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Kiri sings Karl – songs of mystery and enchantment - composed and conducted by Karl Jenkins
Carlos GUASTAVINO (1912–2000)
Jardins Antiguo [2:48];
Ariel RAMIREZ (b. 1921)
Kyrie (from Misa Criolla) [3:31];
Gabriel FAURÉ (1845–1924)
Le Secret, Op. 23 No. 3 [2:48];
Karl JENKINS (b. 1944)
Antema Africana [3:50];
Alberto GINASTERA (1916–1983)
Cancion al Arbol del olvido (from Dos Canciones Argentinas, Op. 3) [3:33];
Y Cyfrinwyr (The Mystics) [7:54];
Flores Argentinas: Cortadera, Plumerito [2:07]; El clavel del aire blanco [2:56]; ¡Que Linda la madreselva! [1:36]; Ay, aljaba flor de chilco [2:39];
In Paradisum [5:25];
La Rosa el Sauce [3:49];
Capriccio D’Amore [3:55];
Allegrettango (after Beethoven) [5:13];
Mazurka (after Chopin) [4:25],
Paya Paya [3:47];
Dame Kiri Te Kanawa (soprano)
The Adiemus Singers
London Symphony Orchestra/Karl Jenkins
rec. The Adiemus singers: HIP Music Productions Oy, Helsinki, Finland, 4 July 2006, Kiri Te Kanawa’s vocals: rec. mustache studios, London, May 2006; LSO: Abbey Road Studios, London, July 2006. All arrangements by Karl Jenkins.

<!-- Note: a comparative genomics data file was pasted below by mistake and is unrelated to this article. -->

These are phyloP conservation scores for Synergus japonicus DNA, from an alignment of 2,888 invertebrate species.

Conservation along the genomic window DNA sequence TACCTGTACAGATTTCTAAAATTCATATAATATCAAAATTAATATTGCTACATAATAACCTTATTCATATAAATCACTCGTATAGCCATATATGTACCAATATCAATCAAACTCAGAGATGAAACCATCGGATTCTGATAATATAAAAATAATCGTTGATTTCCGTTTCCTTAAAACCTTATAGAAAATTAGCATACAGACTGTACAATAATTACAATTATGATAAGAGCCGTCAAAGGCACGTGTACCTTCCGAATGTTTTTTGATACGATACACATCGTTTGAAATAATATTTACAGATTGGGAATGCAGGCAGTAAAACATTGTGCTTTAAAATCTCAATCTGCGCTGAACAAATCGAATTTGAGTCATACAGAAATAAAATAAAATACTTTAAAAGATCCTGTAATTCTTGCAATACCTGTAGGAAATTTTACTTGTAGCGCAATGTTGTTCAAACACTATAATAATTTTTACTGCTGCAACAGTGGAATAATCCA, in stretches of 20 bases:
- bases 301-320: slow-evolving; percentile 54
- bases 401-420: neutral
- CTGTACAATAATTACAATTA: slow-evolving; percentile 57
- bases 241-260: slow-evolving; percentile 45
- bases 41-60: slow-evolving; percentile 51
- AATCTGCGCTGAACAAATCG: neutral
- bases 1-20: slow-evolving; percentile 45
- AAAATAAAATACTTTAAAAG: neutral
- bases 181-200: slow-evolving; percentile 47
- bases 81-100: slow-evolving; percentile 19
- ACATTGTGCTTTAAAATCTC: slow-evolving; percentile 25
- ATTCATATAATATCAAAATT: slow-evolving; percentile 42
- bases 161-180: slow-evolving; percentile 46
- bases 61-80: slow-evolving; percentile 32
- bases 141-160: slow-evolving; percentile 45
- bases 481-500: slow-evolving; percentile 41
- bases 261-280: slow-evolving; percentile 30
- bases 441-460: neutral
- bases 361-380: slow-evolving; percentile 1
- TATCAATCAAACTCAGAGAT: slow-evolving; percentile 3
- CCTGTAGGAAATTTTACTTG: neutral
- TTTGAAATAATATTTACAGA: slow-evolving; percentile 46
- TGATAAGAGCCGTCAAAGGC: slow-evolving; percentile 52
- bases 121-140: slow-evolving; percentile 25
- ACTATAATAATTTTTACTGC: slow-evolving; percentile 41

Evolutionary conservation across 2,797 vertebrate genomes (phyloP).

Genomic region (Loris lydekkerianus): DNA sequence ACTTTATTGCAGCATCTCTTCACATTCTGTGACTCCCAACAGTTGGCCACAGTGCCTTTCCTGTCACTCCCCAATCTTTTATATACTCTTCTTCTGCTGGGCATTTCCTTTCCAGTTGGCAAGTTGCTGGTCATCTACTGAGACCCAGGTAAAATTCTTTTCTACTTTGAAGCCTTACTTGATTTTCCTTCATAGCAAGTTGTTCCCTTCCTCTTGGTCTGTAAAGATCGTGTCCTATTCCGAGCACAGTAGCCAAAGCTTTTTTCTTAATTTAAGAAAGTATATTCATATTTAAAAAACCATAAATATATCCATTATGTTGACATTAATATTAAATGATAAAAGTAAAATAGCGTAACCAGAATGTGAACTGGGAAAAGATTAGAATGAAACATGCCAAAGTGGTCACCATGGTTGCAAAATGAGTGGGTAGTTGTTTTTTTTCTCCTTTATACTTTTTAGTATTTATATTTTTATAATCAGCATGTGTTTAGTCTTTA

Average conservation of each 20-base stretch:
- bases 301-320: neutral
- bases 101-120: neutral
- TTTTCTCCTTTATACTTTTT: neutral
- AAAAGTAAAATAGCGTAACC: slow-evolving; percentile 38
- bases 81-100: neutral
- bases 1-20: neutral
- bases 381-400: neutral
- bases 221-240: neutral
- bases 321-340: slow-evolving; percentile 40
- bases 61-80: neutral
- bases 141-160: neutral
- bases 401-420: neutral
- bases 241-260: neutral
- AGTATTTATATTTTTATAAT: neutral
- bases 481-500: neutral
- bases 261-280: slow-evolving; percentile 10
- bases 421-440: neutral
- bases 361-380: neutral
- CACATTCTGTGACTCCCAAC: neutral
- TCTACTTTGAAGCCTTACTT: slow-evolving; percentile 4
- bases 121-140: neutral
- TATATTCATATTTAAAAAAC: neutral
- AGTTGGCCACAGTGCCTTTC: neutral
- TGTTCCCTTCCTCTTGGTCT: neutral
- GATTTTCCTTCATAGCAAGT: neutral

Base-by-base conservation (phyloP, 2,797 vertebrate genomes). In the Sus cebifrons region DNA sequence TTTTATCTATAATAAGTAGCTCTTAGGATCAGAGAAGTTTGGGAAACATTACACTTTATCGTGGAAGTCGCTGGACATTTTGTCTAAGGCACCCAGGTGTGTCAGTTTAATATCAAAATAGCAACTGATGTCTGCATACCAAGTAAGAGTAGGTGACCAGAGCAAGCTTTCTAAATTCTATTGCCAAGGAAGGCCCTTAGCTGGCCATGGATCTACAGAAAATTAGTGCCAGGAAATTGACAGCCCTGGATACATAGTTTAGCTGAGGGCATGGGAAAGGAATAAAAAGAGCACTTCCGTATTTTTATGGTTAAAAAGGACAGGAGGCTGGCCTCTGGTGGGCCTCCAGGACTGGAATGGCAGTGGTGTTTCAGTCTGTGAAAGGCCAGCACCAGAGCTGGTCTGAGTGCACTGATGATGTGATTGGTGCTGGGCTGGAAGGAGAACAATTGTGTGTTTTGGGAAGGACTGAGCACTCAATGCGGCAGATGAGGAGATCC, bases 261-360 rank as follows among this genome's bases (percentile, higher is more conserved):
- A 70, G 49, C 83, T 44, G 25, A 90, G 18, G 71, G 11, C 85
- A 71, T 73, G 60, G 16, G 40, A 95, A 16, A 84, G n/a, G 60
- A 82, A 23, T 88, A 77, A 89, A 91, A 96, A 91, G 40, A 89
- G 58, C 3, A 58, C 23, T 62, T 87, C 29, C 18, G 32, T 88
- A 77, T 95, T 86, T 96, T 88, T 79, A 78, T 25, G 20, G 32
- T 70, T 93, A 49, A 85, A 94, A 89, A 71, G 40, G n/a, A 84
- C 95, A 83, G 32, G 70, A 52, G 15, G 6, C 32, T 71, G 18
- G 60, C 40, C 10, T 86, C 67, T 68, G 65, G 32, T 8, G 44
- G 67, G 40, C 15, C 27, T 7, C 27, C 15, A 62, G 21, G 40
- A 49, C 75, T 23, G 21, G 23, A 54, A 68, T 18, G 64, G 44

EMI CLASSICS 3532572 [61:09]

Dear Dame Kiri
If you are reading this, I want you to know that ever since I first heard a recording of your singing the early 1970s, I have been one of your greatest admirers. Through the years I have bought loads of your LPs and CDs – much to my wife’s desperation; not that she doesn’t like you. We have spent literally hundreds of hours together savouring the delicacies of your singing. When on one of our arrivals in London we were lucky to get hold of two late returns to a recital in Barbican Hall, which had been sold out for months, we were in Heaven. The record collection however threatened to push aside most of our furniture and it was a happy day for us both when I bought equipment that made it possible to copy the LPs to CD and wash away some of the wear and tear in the process – and we saved a lot of space. Critics have sometimes complained about lack of expression in your singing but I have always been of the view that the rare beauty and warmth of your singing more than compensated for whatever under-characterisation there may have been.